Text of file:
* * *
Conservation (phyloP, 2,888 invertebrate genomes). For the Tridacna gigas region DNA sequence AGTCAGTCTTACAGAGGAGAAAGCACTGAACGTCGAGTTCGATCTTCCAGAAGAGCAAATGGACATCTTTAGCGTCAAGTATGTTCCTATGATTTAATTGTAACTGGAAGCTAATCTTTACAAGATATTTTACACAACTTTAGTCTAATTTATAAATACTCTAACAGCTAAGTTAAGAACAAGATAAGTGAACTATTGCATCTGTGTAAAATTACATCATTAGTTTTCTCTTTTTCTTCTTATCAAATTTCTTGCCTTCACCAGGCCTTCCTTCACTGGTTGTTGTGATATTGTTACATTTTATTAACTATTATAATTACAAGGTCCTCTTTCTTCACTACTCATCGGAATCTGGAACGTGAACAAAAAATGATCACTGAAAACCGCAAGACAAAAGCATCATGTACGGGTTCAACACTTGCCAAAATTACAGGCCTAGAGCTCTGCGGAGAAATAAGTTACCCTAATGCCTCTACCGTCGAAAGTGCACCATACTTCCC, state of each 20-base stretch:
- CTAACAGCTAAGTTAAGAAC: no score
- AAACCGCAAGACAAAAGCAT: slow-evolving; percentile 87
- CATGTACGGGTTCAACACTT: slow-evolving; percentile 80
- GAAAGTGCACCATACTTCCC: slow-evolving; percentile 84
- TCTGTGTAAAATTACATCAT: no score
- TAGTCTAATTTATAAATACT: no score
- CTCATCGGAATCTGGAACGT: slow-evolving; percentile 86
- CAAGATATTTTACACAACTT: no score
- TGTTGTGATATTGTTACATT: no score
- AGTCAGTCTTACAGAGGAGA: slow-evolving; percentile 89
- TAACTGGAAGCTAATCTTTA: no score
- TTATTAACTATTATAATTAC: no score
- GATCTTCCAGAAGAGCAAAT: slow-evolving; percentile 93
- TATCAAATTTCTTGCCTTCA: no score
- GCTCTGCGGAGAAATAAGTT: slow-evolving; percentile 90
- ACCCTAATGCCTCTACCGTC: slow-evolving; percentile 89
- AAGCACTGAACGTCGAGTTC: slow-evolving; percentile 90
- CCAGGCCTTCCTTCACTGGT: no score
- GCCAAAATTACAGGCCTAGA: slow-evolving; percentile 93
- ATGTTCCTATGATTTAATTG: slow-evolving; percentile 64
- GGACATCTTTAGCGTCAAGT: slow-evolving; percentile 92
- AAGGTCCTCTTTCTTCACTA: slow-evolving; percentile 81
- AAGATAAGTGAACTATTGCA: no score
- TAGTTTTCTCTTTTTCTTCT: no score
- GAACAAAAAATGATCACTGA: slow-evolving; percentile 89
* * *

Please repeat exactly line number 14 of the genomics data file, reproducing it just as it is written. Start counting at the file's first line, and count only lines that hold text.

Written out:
- GATCTTCCAGAAGAGCAAAT: slow-evolving; percentile 93